A Guide to Mask Fit Testing
What does a Mask Fit Test mean?
Whether you need a mask or respirator for work or for school, having a mask that fits properly is regulatory requirement otherwise, “the law”. It is not enough to get any mask and attempt to fit it yourself. You must have a mask with the correct size for your face AND it needs to be “mask fit tested” or “respirator fit tested” or “3M fit tested” by a certified mask fit professional. Simply locate a mask fit testing near you and attend one of their sessions.
The Certification Process
A mask fit test certification process is used by a certified professional to confirm that a mask or respirator is properly fitted to its user’s face. One size mask does not fit all! This regulated process will ensure the appropriate face protection is the right size for that person’s face. Faces must be clean shaven to get certified. Unfortunately, there is no exception in Canada or the US. A mask fit test is required for students that are in a specific type of school program and for specific professionals such as nurses, personal support workers, dentists and dental hygienists, , pharma-tech professionals, construction workers, painters, welders, and mining professionals to name a few.
Use a Certified Mask Fit Professional
When performing a mask fit test, a professional will usually employ one of two methods. The first method is known as a qualitative test (QLFT). This type of test will use a more subjective approach, employing the use of a tasting solution and an individual’s taste sensitivity. This test is the most common fit method to do a mask fit test (especially for something like an N95 mask). A qualitative mask test is also quite cost-effective for many professionals in school programs, long-term care, hospitals, dental offices, construction, and manufacturing.
The tasting solution used in the test will be something like the sweet tasting saccharin (benzoic sulfimide) or the bitter tasting Bitrex (denatonium benzoate). The aim is to determine if any leakage is occurring in a fitted respirator. Bitrex tends to give a better visual response because it is so bitter, and saccharin cannot always be used, such as if the person being tested is pregnant.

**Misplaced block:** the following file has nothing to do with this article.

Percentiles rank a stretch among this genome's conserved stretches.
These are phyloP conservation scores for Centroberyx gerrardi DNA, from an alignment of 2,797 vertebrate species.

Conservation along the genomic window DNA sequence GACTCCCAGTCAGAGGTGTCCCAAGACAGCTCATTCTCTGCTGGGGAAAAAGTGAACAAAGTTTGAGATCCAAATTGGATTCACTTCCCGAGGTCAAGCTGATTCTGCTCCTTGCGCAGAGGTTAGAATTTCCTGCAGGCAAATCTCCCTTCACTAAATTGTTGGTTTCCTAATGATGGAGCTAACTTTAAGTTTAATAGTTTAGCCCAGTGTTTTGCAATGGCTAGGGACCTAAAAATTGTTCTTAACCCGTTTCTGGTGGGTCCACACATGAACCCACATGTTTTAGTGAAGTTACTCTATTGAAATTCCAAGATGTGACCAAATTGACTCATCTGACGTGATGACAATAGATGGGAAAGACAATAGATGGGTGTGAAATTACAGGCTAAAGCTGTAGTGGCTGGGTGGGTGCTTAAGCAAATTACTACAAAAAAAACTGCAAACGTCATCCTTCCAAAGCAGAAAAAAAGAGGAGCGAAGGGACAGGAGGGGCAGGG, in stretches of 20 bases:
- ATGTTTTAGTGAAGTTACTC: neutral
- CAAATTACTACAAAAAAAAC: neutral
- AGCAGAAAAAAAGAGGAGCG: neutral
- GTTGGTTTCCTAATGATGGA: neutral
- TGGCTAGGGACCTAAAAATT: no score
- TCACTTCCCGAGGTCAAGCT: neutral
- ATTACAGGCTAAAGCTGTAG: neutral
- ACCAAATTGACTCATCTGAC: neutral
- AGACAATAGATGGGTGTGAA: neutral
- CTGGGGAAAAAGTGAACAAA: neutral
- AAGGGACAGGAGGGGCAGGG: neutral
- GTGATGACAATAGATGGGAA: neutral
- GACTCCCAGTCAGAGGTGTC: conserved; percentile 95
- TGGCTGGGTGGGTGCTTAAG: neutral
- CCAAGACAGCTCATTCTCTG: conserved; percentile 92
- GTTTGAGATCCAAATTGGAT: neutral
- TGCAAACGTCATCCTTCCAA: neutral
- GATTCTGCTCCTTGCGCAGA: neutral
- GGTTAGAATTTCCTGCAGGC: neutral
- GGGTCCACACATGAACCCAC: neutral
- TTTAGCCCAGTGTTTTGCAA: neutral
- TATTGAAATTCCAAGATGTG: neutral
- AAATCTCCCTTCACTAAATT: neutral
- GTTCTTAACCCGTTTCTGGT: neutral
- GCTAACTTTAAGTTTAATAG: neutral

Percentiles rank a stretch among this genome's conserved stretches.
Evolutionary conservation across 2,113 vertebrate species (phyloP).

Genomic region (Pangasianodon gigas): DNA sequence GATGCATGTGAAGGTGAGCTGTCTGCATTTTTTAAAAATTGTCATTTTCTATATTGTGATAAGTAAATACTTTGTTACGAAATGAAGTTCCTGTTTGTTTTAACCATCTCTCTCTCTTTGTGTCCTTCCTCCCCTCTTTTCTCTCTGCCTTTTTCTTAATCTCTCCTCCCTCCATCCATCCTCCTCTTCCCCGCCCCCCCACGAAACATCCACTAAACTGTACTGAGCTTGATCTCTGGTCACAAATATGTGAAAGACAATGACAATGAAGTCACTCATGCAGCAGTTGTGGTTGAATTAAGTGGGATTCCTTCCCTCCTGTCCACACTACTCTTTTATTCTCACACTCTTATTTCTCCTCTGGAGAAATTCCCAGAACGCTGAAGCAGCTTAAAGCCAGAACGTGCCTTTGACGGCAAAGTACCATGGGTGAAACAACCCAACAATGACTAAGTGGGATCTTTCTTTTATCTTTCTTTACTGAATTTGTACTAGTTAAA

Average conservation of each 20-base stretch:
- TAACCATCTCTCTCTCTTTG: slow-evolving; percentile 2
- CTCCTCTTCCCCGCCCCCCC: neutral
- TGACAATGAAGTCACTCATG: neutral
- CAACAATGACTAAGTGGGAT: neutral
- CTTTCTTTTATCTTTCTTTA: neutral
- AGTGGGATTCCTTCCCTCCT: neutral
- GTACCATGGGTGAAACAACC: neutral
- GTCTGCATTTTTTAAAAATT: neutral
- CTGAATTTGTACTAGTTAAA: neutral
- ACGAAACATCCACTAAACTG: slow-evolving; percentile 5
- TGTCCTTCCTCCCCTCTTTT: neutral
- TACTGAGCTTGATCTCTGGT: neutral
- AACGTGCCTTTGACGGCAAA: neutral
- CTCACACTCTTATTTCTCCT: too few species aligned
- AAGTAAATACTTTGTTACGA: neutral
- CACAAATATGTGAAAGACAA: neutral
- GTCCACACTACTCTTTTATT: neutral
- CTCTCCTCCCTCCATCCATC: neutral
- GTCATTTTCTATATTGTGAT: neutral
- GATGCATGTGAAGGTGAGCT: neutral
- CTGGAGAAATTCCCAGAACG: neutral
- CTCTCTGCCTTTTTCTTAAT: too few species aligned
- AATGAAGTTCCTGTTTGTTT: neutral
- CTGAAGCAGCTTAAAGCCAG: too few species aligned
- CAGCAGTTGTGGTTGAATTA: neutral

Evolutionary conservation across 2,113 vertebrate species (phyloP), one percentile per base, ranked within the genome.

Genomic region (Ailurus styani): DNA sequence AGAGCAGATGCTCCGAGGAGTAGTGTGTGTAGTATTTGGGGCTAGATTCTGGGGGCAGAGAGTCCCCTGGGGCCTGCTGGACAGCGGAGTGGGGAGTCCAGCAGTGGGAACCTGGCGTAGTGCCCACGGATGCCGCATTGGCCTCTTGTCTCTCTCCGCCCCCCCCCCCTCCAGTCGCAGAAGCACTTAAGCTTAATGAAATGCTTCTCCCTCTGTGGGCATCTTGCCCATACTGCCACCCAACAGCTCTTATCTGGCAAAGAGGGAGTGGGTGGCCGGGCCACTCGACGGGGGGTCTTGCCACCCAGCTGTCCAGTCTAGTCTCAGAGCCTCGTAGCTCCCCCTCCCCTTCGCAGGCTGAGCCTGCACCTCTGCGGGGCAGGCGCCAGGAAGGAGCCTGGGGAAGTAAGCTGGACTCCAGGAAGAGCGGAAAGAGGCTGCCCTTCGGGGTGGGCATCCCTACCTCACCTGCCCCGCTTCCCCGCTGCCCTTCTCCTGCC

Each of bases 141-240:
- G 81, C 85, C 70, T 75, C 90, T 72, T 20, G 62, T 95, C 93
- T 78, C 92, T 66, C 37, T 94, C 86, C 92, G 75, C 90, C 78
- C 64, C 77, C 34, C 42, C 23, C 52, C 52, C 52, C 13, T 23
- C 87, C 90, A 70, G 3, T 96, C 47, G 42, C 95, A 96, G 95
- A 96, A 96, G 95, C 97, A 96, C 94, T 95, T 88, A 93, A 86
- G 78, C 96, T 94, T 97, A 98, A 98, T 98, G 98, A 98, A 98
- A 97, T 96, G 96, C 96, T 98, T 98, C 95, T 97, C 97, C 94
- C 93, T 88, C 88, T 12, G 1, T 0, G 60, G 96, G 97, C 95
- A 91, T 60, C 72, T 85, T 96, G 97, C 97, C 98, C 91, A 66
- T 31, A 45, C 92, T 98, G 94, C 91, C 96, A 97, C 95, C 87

The second mask fit test method is called quantitative fit test (QNFT) and this will involve a computer readout. Something like a Portacount or Quantafit machine will provide a measurement using the fixed air supply of a respirator. This method will deliver a very accurate and strictly objective reading, but the downside is that the machines are quite expensive to acquire and operate. Regardless of the testing method used, both methods will have their own pros and cons, both are effective tests when requiring a mask fitting test, and they each strive to do the same thing. The aim is to have a respirator that is fitted perfectly to its user’s face, so that any type of air that they come across where they must use the mask, is safely filtered.
What Masks or Respirators can I use?
When people get their mask fit tests done, it is most common for them to use either N95 masks, half face respirators, or full-face respirators. Typical masks, for example surgical masks, will mainly protect from droplets containing potentially harmful substances. Protection from airborne particles, however, is questionable. Respirators, meanwhile, specialize in filtering air. They protect against anything airborne. Depending on the respirator, they can also protect against droplets. Respirators achieve optimal results when they are fitted to someone’s face. On a sidenote, both masks and respirators can contain droplets or airborne particles, which can be helpful if you are not feeling well.
As for respirators, there are many respirator types. Respirators can be either reusable or non-reusable, with the latter being what people are most likely to have seen before. Non-reusable respirators include N95 “masks” and KN95 “masks”. NIOSH (National Institute for Occupational Safety and Health) provides classifications for its respirators, using the letters “N”, “R” or “P”, and the numbers “95”, “99” or “100”. “N” means non-resistant to oil-based particles, “R” means resistant, and “P” means oil-proof. The numbers are the particle percentage that a respirator can filter (“100” is more like 99.97%).